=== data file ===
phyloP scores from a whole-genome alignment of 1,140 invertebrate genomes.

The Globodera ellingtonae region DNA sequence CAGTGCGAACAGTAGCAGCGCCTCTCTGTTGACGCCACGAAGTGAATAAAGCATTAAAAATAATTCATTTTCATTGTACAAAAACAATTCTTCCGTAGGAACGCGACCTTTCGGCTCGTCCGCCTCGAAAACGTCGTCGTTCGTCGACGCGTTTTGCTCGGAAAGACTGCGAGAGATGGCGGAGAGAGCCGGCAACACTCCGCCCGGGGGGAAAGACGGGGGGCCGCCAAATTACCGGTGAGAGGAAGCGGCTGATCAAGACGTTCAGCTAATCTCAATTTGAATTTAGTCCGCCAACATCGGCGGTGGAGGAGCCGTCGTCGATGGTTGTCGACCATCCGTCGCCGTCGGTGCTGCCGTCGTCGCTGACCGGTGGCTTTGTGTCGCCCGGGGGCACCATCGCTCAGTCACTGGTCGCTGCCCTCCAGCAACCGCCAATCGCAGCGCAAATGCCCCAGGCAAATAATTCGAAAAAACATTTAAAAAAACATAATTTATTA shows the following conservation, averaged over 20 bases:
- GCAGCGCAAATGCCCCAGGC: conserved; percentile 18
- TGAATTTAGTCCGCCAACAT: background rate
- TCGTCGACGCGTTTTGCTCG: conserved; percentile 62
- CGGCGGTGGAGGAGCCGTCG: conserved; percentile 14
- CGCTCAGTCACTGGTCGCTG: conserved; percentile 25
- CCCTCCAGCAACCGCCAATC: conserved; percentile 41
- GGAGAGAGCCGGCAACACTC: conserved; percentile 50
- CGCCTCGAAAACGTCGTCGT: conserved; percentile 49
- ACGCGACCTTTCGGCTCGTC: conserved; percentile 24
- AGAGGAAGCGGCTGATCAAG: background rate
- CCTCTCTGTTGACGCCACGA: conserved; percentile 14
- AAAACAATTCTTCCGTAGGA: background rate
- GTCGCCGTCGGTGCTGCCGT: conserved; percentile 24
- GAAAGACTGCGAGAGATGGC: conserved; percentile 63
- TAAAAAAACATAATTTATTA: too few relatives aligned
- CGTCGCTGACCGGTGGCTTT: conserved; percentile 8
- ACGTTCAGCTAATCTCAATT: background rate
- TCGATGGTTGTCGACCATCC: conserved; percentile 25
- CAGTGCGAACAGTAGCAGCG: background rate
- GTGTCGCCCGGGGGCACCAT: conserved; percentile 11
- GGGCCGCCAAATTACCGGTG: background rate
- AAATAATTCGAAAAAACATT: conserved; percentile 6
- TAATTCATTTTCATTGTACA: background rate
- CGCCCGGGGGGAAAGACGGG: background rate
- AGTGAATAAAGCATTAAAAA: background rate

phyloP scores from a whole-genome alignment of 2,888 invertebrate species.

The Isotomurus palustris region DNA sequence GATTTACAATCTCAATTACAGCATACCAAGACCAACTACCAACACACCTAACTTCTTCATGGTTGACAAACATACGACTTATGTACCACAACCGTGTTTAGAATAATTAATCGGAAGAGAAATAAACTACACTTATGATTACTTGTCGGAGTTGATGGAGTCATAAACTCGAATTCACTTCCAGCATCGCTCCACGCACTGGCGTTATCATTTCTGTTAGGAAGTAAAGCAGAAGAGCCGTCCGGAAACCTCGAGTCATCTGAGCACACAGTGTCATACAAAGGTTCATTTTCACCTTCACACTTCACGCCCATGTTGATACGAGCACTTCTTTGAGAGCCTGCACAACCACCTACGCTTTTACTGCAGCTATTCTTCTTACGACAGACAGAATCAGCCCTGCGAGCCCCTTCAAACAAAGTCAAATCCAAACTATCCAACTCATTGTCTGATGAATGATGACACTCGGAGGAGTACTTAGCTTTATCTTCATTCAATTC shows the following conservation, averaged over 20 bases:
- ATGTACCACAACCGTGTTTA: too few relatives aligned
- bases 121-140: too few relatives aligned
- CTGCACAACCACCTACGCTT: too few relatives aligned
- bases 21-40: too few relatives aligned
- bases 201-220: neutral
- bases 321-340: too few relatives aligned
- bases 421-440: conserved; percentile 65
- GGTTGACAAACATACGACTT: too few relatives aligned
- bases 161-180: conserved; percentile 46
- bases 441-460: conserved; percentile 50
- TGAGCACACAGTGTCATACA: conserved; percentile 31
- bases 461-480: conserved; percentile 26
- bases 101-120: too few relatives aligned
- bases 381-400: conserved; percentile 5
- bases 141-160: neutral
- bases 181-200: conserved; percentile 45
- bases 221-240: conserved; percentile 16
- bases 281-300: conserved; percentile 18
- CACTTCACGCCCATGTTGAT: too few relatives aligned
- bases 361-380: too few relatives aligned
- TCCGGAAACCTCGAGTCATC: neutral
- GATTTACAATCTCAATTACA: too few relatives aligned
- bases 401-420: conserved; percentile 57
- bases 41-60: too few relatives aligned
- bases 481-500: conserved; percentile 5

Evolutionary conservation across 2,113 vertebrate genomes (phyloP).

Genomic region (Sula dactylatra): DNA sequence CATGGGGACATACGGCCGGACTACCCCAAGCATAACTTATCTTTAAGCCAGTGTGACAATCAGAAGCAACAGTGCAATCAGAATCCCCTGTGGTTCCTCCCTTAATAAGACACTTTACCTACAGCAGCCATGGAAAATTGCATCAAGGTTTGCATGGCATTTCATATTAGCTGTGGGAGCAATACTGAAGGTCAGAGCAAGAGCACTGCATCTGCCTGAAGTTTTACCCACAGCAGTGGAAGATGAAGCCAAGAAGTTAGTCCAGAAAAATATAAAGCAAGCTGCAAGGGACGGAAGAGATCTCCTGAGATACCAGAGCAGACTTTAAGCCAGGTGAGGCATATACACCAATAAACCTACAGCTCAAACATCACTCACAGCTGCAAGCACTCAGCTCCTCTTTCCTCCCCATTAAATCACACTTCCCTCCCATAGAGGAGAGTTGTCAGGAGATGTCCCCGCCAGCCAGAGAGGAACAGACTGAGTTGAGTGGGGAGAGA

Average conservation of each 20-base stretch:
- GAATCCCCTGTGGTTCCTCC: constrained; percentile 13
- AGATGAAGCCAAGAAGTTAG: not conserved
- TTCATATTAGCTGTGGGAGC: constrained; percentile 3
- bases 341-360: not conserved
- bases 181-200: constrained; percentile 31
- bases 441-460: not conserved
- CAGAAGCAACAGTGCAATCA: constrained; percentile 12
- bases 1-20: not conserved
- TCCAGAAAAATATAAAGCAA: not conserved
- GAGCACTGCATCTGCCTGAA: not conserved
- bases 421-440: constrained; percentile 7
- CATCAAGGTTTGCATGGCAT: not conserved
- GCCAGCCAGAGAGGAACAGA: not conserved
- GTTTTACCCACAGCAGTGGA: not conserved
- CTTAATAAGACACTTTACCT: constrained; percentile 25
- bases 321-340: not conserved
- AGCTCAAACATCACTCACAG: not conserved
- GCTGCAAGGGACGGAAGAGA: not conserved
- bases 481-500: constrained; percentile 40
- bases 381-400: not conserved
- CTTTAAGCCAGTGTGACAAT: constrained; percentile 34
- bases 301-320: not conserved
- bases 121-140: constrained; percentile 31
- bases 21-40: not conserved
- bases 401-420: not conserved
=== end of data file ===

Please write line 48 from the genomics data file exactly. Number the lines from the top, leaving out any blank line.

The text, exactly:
- CACTTCACGCCCATGTTGAT: too few relatives aligned